Bliss Contract

in recognition of our 36th anniversary October 7, 2014

T&C Dec 21, 1974Carol and I once spontaneously enacted a classic scene. For two summers during college, I toured with a singing group performing in state parks. Whenever we were close enough, Carol drove to meet me. Anticipating seeing her again at one particular park, I plastered my face against the van’s windows as we arrived, and—from across a large grassy field—our longing eyes latched and locked once again. The van screeched to a halt—and with the enthusiastic encouragement of the female members of the troupe—I bolted across the field as Carol did the same from the other side. For the benefit of our cheering audience, we ran with outstretched arms until we swirled in a slo-mo loving embrace in the middle of the flowering meadow.

[MUSIC SWELLS.] And They Lived Happily Ever After. [FIREWORKS.] The End. [FADE TO BLACK.]

Except, of course, courtship was only the beginning…

(above: cozy on the couch December 21, 1974)

With blood money I earned from selling my plasma, I bought a small ring for $200 (well—she has small fingers!) and planned to present it to her on Christmas Day. I made sure I talked with her Dad, although I technically didn’t ask him for permission; I just told him that I would be giving her an engagement ring. (His complete response: “Oh! … Oh! …Oh!”) Ah, but I couldn’t just hand it over. Knowing her fondness for crossword puzzles, I found the toughest, meanest, T&C engagement croporneriest one I could, and consulting the answers, circled certain squares beforehand. So when she unwrapped her gift of the puzzle, she needed to first solve it, then unscramble the circled letters to find a clue—not the answer—to where I had hidden the ring she was expecting. It was a glorious, squirming, hour-long discovery process. Here’s her photo of the moment she opened the case and met the ring for the first time. She’s got a warm, frustrated-happy-relieved-kind of glow about her. Quite charming!

(We have friends who survived a similar test of their early love. He promised her a gift that was round and would fit on her finger. She got a bowling ball. He nearly got the boot.)

With the contract thus secured, we selected the wedding date by mental lottery. Without consulting either a calendar or each other, we both thought of two possible dates. Carol had selected October 12 or 7, and I had picked October 4 or 7. The calendar then revealed that the seventh was indeed a Saturday that year, and the date set.

“…for as long as you both shall live?”

[VOICE-OVER.] Offer Good for a Lifetime; Limit One Spouse per Person per Lifetime; Not to be Construed as a Guarantee of Lifetime Happiness; Prize Package Includes each Individual’s Past Baggage, Present Conditions, and Potential Futures; All Expenses Not Included; All Participants Should Read and Understand the Prospectus Before Investing.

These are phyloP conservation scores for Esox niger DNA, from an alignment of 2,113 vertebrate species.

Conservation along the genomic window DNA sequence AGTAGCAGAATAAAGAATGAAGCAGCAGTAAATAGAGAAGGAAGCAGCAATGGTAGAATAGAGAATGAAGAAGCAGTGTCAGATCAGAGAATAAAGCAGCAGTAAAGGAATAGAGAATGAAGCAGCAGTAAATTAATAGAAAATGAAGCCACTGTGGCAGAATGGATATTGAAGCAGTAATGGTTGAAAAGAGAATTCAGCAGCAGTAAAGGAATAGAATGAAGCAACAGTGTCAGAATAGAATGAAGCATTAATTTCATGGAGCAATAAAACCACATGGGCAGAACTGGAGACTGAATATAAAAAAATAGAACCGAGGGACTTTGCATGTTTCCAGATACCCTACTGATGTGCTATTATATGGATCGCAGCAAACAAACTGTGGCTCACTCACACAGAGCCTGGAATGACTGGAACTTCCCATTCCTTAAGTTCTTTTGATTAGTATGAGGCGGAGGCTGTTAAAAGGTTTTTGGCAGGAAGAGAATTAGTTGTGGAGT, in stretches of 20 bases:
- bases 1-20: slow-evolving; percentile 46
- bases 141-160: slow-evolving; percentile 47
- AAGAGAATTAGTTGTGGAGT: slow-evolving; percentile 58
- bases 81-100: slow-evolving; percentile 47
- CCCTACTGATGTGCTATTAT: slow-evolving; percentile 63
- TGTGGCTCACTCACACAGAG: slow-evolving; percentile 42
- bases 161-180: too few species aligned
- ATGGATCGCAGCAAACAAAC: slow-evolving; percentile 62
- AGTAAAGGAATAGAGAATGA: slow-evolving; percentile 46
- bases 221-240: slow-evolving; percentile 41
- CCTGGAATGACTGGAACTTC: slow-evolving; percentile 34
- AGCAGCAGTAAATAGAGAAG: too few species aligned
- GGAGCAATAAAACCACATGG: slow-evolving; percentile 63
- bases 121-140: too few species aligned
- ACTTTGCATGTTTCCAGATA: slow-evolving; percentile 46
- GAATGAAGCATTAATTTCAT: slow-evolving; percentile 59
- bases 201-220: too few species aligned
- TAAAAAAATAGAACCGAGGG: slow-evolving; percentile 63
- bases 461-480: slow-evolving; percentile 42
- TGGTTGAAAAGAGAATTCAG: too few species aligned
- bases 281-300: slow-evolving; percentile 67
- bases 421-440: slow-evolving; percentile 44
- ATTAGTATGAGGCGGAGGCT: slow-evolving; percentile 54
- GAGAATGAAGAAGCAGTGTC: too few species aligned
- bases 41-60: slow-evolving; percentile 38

“I do.”

With Courtship completed, The Happy Couple settled down to Ever After.

Convenience or Commitment
As The Married Couple (formerly known as The Happy Couple), we descended into everyday life, with all its deadlines, responsibilities, mundane chores, 4 kids in 4½ years, and, always and forever, still: Each Other.

Our marriage has succeeded because it’s more than a mere agreement of convenience and mutual attraction; it’s a commitment in which we choose and practice our love toward each other in real-life choices and tangible actions. It means that when I broke my ankle and was confined to the house all winter and my temper grew short, Carol understood my frustration and forgave me and drove me around and loved me anyway. It means that when she got sick and suffered with hyperthyroidism and became easily fatigued with the least bit of effort, I changed my expectations of her role in the household and in our business together and cared for her in her mental and physical exhaustion and loved her anyway. She indulges my over-enthusiasm for new projects; I try to overlook her consuming passion for online crossword puzzles.

This is not to say that we haven’t had some tremendous arguments. There have times when some of those courtship splendors have not DARED show themselves! Bliss has been sent packing! But the important thing is that we know, even while we’re strenuously and vehemently disagreeing, we’ll get over it. We’ll smooth it out. How do we know that? Because we’ve already made the conscious choice to remain committed to loving each other in all circumstances, including mere fierce disagreements.

And although the troubles in our life together have been relatively tame by many standards, we’ve friends who have endured much worse, yet have not only stayed together, but grew closer in the midst of problems: Business reversals. Children in trouble with the law. Clinical depression. Huge medical issues. Professional stalls and setbacks. Disabled children or those with terminal conditions. Murdered or killed family members. Financial loss. Constant physical pain. Mental anguish. Heartbreak.

Their collective experiences prove that a marriage – any marriage – can thrive, if it is founded on a solid base of committed, dedicated love which places the welfare and happiness of the partner before that of his or her own. And as this is practiced in daily living, those oh-so-bright courtship splendors, metamorphosed by the trials of life, settle into deep, unbreakable, and preciously special bonds of Abiding True Love.

Externally, Bliss may never show its face again, but inside, where it really counts, it has taken up permanent residency, “until death do us part.”

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